This event occurred during Hurricane Harvey.
The skies were getting darker and the urgent weather alerts were buzzing in on my phone at a more frequent rate. It was a Friday and the hurricane was anticipated to hit landfall in our region within the next 8-12 hours. While no one wants a hurricane to roll through the neighborhood, it was convenient that it was waiting for the weekend to swing by. There wasn’t much that we could physically do to prepare. In designing our facility from the ground up, the owners had taken extreme weather into consideration, so there was at least a certain degree of structural engineering that we could hope would stand up to gale forces and intense precipitation.
Plywood was placed to support the large storefront/tasting room window. All of the other windows we had were small and on the leeward side of the building so it was decided that we did not need to spend time boarding them up. Flood waters were not anticipated, so we didn’t make any efforts to put sandbags or barriers at the base of the doors. We were at the peak of our seasonal production capacity and all of our cellar tanks were weighed down and full with product. The kettle and hot liquor tanks were partially to completely filled with water. It wasn’t common practice for us to store any items or equipment outside but we made a pass around the exterior to make sure we didn’t have anything lying around just waiting to be taken up by the wind. Our lot was mostly flat so we didn’t have too many trees or branches to worry about. We did what we could to make sure that the compressed gas cylinders were capped and secured to protected walls as opposed to structural pylons. We weren’t sure if the outdoor silo was going to be leak-proof so we transferred as much grain as possible into our indoor storage bin and sealed the top down with plastic wrap and duct tape. As far as keeping things at the right temperature was concerned, we had no emergency backup for our chillers or glycol system pumps, so all we could do was cross our fingers that the outdoor temperatures would stay cool and hope that the power wouldn’t cut out. There were no mandatory orders of evacuation or even pre-evacuation, but management allowed us to leave early to go grocery stores and do any home preparations we needed to do.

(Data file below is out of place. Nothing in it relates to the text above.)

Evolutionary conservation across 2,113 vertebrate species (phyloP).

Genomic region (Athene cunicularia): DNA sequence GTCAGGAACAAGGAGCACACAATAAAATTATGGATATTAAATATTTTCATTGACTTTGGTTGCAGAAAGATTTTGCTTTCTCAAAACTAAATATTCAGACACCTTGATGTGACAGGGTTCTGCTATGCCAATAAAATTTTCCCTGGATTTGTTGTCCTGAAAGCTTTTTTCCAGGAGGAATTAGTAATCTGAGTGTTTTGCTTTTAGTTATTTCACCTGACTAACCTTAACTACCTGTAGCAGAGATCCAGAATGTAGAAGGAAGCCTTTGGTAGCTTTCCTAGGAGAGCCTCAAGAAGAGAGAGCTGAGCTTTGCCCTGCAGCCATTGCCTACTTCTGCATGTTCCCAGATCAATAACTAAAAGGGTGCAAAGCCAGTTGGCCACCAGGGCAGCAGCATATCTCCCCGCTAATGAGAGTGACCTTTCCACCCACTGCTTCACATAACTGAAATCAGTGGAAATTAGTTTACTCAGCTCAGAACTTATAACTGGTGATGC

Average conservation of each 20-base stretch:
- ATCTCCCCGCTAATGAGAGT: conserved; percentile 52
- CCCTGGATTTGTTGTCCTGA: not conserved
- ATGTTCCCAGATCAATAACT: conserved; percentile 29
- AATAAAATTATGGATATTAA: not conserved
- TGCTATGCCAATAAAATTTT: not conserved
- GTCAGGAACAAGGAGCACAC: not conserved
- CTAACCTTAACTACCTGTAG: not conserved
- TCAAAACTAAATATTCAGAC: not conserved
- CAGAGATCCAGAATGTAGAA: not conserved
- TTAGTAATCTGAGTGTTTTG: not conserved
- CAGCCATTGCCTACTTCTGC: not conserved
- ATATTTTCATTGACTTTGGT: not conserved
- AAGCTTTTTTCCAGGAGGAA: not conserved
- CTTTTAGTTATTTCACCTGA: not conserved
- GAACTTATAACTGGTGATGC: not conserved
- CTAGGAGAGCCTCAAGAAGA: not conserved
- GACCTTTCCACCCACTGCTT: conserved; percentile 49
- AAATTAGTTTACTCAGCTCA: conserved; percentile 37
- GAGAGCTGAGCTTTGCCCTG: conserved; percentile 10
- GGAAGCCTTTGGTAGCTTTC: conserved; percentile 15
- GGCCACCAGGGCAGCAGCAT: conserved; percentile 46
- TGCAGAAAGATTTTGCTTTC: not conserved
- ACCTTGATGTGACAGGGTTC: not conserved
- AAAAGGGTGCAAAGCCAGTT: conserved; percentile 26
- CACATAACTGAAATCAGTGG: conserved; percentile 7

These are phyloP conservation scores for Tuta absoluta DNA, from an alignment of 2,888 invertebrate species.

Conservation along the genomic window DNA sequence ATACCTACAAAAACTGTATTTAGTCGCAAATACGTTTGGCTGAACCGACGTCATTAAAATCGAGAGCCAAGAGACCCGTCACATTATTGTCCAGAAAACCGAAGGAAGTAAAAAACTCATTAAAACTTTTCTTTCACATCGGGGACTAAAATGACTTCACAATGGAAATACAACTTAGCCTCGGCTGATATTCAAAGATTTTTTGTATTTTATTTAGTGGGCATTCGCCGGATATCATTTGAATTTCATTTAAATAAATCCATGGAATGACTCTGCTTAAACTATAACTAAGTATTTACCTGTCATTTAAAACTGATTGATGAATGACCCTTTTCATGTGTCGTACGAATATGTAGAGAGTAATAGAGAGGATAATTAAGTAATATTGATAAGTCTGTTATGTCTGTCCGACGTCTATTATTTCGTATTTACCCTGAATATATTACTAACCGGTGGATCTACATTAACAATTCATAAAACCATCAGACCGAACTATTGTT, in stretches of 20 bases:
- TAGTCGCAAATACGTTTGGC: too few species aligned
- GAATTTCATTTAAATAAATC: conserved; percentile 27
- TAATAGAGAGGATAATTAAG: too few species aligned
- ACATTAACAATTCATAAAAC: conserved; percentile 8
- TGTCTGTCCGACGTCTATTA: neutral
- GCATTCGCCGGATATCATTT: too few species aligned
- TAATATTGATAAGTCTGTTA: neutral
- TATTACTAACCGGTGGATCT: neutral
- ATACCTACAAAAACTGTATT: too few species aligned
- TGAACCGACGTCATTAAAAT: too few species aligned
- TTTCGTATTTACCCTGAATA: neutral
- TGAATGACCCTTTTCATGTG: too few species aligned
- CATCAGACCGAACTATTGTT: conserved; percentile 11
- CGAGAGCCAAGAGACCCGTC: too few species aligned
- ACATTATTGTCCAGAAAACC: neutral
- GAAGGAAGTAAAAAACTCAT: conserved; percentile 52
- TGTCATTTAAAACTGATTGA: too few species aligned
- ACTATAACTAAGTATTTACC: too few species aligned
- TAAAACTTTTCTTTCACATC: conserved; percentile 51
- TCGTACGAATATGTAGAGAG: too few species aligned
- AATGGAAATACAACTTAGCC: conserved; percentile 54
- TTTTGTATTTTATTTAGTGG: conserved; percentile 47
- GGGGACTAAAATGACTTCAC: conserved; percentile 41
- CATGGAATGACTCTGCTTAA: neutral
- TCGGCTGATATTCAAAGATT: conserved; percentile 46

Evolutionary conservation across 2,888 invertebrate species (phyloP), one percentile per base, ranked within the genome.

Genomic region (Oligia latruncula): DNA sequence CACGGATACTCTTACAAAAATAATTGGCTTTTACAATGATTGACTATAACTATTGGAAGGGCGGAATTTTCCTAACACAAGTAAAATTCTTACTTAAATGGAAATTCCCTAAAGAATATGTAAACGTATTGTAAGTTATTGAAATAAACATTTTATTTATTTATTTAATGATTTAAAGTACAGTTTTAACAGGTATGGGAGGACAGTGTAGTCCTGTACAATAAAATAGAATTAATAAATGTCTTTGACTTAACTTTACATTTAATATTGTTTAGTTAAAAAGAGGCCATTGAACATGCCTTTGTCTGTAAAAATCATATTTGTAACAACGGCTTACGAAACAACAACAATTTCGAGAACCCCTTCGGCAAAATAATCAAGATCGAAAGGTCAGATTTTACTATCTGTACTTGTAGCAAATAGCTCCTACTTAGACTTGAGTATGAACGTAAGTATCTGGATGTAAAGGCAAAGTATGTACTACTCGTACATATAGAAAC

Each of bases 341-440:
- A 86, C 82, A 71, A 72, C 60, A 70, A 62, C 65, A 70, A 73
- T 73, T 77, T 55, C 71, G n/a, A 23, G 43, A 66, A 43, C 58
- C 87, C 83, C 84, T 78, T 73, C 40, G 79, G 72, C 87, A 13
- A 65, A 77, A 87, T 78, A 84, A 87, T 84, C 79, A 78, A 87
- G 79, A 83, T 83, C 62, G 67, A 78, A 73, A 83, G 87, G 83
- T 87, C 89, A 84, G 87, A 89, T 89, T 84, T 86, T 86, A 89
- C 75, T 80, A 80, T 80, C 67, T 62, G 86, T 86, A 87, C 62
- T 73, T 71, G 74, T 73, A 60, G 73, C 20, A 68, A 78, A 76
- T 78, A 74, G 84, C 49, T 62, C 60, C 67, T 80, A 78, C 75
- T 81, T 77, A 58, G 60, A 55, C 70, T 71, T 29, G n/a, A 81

By Saturday we were hit with substantial rains and wind which carried on throughout most of Sunday. The brunt of the storm was south and east of us. The power had gone out on Saturday night. The hurricane got downgraded to a category 1 storm by Sunday.
On Sunday we got a wellness check-in text and facility status update from our manager. Most roads were clear and there were still no evacuation orders in our area. The facility had held up just fine. The brewery owners had invited the staff and our families to come in that evening for a group dinner as they had propane stoves, plenty of excess water, and food in the pub kitchen storage.
The power outage lasted until Monday afternoon and we were given the option to come to work in the morning. We donned headlamps to try to do some work. After a few hours, we decided our efforts for the busy week ahead weren’t all that important in comparison to what was happening to our community around us. We pilfered some low-fills and went home to spend an extra afternoon with our families.
In the end, although we made it through the hurricane relatively unscathed we didn’t really have an action plan for the event.
Here are some #LessonsLearned and points to remember:
Watch Weather Status and Be Prepared
In cases of impending weather, it is important for employers to be aware of forecasts and timelines. Employers are ultimately responsible for how they manage their response to inclement weather. While profits and production schedules are important, brewing tasks may not be the same level of urgency as things like health care. Things can wait.
Keep non-essential staff at home from the get-go and be willing to send employees home before the conditions get too dangerous. Be aware that if you wait too long, it might be necessary to have shelter or accommodations in place for your staff.
Also, take the time to remind staff to have a safety plan of their own. Track the weather and news reports so that you can be aware of storm status, evacuation orders, and avoid sending your staff out into dangerous conditions. Be understanding and flexible if employees feel that the conditions are unsafe.
Have a Plan in Place
Develop an emergency action and business contingency plan. Make a checklist of what needs to be done to prepare the facility for a storm so that prep work can be completed as quickly and effectively as possible. Know the numbers for critical personnel such as staff, legal, and support agencies. Make sure any business documents are in waterproof containers or on a digital back-up of some sort.
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